This would make the whole community vulnerable for a people without traceable history are exposed and can be tempered with. The gradual falling and burial of Mphungura Ruins shows how reckless even the local communities are. If there is tangible heritage for the Ndau people, Mphungura Ruins add to the list. Mphungura Ruins carry some cultural significance any indigenous monuments engrain. Reclaiming and revitalize its relevance among Ndau people can bring a lot of cultural wealth to a people who have been forced to be strangers in their own homes. Modernity has lured local people from the mighty walls of their culture and Heritage. Education and religion that have been a bit unkind to local knowledge systems had finally alienated the Indigenes from their life blood monuments.

In fact, modern lifestyles and centres of civilisation successfully reset local people’s mindsets to belittle that which defined them. This therefore needs well-defined mindsets to convince the world that such monuments like Mphungura need restoration for if they are shaved to the ground, local history will be very difficult to trace.

The monuments are a testimony that Ndau like any other indigenous groups have mighty prints of history that if someone dares to give a hand to its resurrection, the ancient philosophies and wisdoms that are forced to suffocate there would be rescued and given life. For such monuments to regain value there is need to craft an education system that fights to build balanced mindsets that define life not through big brother lens. A healthy human being must appreciate cultural diversity, that is, one must not fit into the global village by shedding their indigenous values but by their ability to marry modernity and Indigenous virtues.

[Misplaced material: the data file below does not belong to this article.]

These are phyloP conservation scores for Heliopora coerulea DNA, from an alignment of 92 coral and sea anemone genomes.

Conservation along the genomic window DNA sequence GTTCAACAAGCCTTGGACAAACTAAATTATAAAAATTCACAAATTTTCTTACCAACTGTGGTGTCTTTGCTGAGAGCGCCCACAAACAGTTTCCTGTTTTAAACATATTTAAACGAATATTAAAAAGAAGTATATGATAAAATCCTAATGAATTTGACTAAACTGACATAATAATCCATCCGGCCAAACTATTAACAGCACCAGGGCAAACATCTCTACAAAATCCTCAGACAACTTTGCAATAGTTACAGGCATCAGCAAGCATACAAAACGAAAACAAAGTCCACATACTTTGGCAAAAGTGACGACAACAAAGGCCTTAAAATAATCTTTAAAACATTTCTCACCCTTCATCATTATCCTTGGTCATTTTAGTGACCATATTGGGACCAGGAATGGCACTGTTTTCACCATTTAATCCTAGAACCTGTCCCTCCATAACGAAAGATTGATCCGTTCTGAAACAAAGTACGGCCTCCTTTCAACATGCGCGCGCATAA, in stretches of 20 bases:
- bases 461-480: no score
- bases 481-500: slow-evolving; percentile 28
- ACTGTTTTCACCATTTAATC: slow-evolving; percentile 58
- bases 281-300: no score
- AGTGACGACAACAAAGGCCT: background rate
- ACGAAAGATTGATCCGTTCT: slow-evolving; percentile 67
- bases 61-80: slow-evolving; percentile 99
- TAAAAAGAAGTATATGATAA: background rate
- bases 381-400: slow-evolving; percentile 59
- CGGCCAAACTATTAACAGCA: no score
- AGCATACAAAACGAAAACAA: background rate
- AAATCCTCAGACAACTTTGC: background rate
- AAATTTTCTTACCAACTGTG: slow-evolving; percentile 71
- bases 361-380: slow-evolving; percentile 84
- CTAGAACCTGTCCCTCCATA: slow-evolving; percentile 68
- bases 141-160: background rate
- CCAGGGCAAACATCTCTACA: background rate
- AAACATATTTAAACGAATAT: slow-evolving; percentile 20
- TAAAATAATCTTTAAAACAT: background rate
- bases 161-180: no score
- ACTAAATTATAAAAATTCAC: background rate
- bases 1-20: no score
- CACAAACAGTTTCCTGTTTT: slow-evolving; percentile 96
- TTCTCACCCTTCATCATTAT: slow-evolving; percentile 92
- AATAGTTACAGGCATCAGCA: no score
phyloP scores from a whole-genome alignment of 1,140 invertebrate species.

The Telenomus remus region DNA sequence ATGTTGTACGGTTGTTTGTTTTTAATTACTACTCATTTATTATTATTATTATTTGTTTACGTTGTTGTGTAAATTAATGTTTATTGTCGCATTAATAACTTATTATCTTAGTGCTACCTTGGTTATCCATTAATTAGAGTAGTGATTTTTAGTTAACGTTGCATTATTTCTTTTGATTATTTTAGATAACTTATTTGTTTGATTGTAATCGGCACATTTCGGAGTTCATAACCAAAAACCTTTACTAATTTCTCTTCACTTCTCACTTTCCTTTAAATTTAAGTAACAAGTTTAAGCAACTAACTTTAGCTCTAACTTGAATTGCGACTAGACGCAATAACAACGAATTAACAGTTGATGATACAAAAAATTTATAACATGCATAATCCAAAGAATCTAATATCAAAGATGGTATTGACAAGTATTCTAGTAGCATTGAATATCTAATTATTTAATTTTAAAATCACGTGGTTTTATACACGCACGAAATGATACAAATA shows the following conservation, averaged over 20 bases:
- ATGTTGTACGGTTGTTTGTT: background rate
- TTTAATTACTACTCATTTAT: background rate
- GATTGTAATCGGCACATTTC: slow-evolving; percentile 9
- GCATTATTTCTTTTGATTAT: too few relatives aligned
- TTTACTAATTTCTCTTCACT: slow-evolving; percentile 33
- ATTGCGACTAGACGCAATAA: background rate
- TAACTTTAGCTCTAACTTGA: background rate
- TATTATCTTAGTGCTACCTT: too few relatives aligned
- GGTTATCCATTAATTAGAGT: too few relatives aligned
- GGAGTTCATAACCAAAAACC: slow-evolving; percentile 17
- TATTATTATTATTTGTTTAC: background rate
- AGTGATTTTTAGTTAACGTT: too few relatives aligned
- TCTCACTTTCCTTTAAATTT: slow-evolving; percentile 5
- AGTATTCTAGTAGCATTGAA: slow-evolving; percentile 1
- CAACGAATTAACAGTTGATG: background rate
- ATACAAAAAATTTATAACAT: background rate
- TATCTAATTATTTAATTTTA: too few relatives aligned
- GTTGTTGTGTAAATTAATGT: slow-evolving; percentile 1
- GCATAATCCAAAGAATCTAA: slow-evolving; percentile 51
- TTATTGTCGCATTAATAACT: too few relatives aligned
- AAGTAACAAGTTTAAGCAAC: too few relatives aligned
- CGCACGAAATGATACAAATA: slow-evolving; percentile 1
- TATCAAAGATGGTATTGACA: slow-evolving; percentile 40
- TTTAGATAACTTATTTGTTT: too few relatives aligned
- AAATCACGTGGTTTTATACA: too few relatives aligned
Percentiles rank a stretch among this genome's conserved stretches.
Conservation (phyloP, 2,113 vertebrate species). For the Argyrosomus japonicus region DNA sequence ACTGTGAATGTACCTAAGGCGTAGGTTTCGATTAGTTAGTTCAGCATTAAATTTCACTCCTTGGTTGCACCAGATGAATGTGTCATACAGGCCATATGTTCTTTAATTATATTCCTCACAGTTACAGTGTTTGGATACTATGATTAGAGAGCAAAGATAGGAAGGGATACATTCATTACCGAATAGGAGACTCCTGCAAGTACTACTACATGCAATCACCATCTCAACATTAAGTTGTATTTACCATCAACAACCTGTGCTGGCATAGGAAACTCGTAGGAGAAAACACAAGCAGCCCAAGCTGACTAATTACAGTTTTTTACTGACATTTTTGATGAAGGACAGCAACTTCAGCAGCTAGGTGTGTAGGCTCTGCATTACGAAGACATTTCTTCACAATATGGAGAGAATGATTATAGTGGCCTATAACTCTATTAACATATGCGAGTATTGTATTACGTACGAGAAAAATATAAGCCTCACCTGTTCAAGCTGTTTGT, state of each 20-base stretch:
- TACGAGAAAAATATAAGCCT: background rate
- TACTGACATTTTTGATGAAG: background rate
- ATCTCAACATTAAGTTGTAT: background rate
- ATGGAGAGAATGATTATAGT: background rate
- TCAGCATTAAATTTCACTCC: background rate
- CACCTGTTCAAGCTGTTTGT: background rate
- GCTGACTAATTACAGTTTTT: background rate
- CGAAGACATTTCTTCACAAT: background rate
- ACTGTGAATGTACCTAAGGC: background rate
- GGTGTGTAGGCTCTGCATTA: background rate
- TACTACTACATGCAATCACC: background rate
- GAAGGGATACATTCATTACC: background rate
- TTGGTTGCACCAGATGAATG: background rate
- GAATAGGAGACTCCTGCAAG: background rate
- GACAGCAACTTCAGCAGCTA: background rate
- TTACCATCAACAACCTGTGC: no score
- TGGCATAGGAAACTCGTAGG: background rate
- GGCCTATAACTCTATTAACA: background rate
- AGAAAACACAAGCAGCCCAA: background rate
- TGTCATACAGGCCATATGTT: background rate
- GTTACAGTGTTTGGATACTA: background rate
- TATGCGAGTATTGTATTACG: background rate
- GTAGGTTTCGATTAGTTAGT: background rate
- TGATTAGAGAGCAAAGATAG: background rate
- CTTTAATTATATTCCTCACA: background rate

In fact, the current Zimbabwean education system has made strides in restructuring the learning package. They embrace a school curriculum that empowers the citizens with the values that make them fit for both the local communities and entire world. So the restoration of Mphungura Ruins in any way would reinforce the education system.

For the local Ndau learners education would not be too remote for they would have physical sites to refer to as case study when doing Heritage Studies and Ndau language, the newly introduced subjects. Why Restoring Mphungura Ruins?

• The restoration would boost the traffic of tourists into Chipinge District

• The creative industries would have broader workplace. For example film makers would use the site for their documentaries even musicians and fine artists would develop their art imitating the walls

• Local artists especially dancers would have a platform to exhibit their dances to tourists and paid for their performances

 • Tertiary institutions and research organisations would extend their research boundaries to cover culture, arts and Heritage of the Ndau people which is currently inadequately documented.

• Local schools would have meaningful field research on culture and Heritage. They would cease to be armchair researchers for it would be easier to get to Mphungura.

• International researchers would add value to their works on indigenous communities for the Ndau ethnic group has had little coverage if there has been any.